These shoes do require some break-in time. When I tested them last year, I experienced some heel slip due to the rigid Continental outsoles. However, I no longer experience this issue, and I have never developed blisters from the heel slip.
On steep descents, the slightly pointed toe box can be a bit cramped for my small toe.
These are minor considerations. The Adidas Terrex Swift R3 holds its own against excellent hiking shoes from more established hiking footwear companies. I am excited to see what Adidas has in store for the future. Read the full review with test data.
How Much You Can Expect to Pay for Hiking Shoes
The price range for the hiking shoes we tested is to $255. Specialty gear can be even more expensive. Interestingly, many of the top-performing models we reviewed fall within the mid-range price category. Trimble points out that this is mainly because high-end hiking shoes are typically designed for specific terrains. As a result, mid-range hiking shoes are sufficient for most people's needs.
Hiking Shoes vs. Boots
One of the primary distinctions between hiking shoes and boots is their height. Shoes are below-the-ankle, while boots offer full ankle support and high-top construction. Although ankle support is sacrificed, shoes compensate with lighter weight and immediate comfort.
Hiking shoes are ideal for day hikes on smooth trails, as well as fast and light hiking. For longer backpacking trips with heavier packs, full hiking boots are worth considering. Nonetheless, we know thru-hikers who swear by lightweight hiking shoes and day-trippers who won't leave without their boots. Ultimately, it comes down to personal preference.
While there isn't a single best hiking shoe for everyone, we have categorized our list to help you find the best hiking shoe for your needs.
In recent years, hiking shoe technology has shifted towards low-profile and lightweight designs. Advanced materials and soles allow for thinner and lighter shoes without compromising performance on the trail. The benefits of lightweight shoes become even more apparent during long hikes and thru-hikes.
While some heavy hiking boots can weigh over 4 pounds per pair, hiking shoes typically weigh around 2 pounds or less. If you prefer a faster pace on the trail or plan to engage in trail running, lighter shoes are definitely the way to go.
It is true that reducing weight sometimes leads to decreased long-term durability. However, many shoes on our list are more than capable of withstanding the test of time, just like their heavier counterparts.
Thanks to modern materials and design improvements, you don't have to sacrifice durability to enjoy lightweight comfort.
Comfort and Fit
Comfort is the most crucial factor when it comes to active footwear. Everyone's feet differ in shape, with varying widths, arch heights, and heel volumes. A shoe that feels comfortable to one person may not be the same for another. Ill-fitting shoes will likely cause blisters and discomfort.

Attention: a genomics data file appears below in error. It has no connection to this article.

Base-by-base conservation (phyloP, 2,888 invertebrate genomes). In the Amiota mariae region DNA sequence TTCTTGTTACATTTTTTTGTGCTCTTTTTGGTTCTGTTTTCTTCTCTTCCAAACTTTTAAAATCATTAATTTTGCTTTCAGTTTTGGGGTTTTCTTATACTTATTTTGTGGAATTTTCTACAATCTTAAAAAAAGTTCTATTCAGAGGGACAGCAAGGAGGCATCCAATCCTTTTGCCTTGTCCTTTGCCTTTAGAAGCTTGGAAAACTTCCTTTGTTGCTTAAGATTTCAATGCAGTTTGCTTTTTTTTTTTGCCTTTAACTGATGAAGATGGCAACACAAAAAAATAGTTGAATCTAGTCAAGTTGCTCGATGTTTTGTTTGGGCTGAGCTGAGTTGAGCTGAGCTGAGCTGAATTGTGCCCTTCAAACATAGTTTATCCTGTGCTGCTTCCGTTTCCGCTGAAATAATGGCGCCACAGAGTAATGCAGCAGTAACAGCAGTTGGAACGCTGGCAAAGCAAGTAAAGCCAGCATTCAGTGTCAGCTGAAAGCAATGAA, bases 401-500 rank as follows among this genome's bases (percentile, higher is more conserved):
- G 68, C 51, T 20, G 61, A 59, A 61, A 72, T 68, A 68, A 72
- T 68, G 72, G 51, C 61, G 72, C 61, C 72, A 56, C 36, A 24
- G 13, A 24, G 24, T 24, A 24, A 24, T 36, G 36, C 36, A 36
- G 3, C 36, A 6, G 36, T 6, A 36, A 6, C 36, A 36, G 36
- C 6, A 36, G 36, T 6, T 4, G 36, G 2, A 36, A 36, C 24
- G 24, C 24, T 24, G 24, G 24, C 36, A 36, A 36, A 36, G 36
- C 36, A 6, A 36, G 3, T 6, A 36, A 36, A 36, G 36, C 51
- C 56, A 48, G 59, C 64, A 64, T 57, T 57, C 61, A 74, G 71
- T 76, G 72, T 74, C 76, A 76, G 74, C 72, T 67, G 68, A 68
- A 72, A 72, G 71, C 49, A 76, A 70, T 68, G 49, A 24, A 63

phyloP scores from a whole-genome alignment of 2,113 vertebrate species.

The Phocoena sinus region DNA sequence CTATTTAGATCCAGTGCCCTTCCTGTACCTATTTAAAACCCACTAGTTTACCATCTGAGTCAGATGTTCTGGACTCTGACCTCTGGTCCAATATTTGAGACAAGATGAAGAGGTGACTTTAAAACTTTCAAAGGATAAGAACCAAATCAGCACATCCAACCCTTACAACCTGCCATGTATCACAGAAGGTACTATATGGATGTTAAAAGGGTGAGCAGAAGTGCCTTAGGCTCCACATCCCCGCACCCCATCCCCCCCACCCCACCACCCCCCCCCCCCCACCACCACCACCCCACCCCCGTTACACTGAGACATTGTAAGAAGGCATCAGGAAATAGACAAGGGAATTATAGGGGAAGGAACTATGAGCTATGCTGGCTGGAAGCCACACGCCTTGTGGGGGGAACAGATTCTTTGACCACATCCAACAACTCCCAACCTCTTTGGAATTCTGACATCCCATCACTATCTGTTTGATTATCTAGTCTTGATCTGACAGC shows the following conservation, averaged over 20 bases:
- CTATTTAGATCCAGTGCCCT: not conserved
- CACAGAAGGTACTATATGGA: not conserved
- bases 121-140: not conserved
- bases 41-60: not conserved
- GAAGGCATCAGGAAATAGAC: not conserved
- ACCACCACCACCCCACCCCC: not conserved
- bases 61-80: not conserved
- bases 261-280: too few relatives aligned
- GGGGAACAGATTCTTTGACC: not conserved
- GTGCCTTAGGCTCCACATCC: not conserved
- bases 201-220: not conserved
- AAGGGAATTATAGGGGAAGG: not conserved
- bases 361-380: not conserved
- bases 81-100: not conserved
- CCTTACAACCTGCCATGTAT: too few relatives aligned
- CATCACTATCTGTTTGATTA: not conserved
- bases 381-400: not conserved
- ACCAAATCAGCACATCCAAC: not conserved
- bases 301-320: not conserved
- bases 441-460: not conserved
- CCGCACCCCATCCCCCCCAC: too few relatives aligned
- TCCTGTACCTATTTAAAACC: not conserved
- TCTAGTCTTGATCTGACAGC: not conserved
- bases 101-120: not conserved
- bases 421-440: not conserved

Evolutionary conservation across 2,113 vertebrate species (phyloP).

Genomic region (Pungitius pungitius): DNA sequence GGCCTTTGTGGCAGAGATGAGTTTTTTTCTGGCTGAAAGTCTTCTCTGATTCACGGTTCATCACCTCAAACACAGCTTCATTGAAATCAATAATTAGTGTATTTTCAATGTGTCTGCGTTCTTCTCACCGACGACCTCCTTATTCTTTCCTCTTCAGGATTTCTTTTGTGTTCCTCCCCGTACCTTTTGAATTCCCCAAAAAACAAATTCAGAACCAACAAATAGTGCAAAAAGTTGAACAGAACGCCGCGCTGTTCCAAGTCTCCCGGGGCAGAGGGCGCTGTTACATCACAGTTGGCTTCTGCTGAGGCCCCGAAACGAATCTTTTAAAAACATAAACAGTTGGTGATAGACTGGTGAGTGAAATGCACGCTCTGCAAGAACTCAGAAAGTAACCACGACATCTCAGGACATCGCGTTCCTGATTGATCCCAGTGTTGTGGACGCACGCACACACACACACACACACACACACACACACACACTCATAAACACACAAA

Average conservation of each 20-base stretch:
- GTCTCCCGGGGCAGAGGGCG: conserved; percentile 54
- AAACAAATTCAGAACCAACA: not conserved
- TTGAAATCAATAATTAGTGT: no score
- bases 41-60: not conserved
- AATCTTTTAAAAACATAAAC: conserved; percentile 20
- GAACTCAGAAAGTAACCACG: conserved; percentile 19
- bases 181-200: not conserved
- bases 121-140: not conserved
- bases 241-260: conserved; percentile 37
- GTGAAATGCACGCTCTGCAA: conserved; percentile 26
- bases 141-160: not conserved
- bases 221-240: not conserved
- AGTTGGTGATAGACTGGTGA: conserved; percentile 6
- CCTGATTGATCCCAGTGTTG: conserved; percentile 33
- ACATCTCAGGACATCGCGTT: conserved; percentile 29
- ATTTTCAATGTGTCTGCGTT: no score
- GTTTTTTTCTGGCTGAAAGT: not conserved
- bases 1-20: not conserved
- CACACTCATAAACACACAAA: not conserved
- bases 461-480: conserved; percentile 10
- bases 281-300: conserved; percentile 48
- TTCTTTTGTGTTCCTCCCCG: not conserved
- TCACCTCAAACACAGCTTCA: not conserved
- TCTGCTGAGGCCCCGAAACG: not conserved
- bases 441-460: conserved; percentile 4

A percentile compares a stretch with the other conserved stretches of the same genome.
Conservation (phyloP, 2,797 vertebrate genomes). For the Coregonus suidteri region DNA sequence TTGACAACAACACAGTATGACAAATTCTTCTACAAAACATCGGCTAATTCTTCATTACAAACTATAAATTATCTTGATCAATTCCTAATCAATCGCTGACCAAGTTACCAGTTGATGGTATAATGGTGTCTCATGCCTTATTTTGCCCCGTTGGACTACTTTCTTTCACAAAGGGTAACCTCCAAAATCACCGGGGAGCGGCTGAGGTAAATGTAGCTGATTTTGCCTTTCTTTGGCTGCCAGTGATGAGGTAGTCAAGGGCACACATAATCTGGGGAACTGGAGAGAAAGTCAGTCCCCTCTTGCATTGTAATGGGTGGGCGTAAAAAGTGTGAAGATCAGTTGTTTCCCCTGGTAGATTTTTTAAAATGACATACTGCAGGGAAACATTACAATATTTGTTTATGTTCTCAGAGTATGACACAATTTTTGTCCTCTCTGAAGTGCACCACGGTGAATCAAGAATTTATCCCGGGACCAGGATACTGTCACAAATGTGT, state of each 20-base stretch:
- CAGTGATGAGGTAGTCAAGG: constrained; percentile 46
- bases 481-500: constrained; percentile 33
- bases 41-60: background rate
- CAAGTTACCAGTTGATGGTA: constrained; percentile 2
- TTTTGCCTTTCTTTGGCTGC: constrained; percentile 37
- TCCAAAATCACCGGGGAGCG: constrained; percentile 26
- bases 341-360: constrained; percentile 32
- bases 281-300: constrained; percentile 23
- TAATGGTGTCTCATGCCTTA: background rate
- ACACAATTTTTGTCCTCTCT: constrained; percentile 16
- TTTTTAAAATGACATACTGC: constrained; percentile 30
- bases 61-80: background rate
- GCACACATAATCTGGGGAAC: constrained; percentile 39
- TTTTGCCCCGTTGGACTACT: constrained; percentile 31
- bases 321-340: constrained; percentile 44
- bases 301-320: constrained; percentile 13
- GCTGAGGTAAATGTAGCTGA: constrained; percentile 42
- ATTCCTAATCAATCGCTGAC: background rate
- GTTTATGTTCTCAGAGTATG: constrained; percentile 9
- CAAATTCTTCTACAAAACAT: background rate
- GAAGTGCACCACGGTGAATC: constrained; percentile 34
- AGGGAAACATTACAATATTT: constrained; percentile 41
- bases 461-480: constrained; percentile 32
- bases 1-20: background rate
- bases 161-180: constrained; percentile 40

When selecting hiking shoes, there's no substitute for trying them on and paying attention to how they feel during activity. Most people prefer a fit that minimizes empty space without squeezing or compressing the feet or toes.
If your foot moves excessively in the shoe, you're likely to develop blisters. Generally, hiking shoes offer better comfort than hiking boots. It's possible to find a pair of hiking shoes that can be worn comfortably all day long.
There are pros and cons to choosing "waterproof" hiking shoes. While they keep your feet dry and comfortable on muddy and wet terrain, they can be less breathable and warmer. Wet feet are more likely to develop blisters and other foot issues.
Most waterproof hiking shoes feature a membrane (such as GORE-TEX) in their lining that prevents water from entering the shoe. Additionally, many hiking shoes have a durable water-repellent coating that can be reapplied as needed.
While prioritizing dry feet is important, it's crucial to remember that keeping moisture out also means keeping it in. Waterproof shoes can become hot and sweaty in warm or humid conditions. It's worth noting that even labeled as "waterproof," all hiking shoes will eventually soak through if fully submerged or extremely wet.
Durability and Materials
The upper and outsole are the two areas of a hiking shoe that experience the most wear and tear. The upper determines the shoe's waterproofness, durability, and breathability.
Most hiking shoes feature uppers made of nylon, mesh, leather, or a combination of these materials. Nylon is lightweight and breathable, but it may not hold up well to abrasion. Mesh is the least durable but highly breathable, making it suitable for the shoe's tongue. Leather is less breathable but more durable, commonly found in heavy-duty hiking shoes.
While heavier hiking shoes often excel in durability, many lightweight options are also impressively long-lasting. Softer rubber outsoles will wear out faster than denser, firmer ones.
Stability and Support
A shoe's support comes from its components, including the sole and midsole. Ideally, the shoe should provide firm stability in the middle of the foot while offering slight flexibility near the toes. This allows for proper support without hindering toe movement.
Most hiking shoes have low-cut ankle collars. If you require extensive ankle support, hiking boots may be a better choice.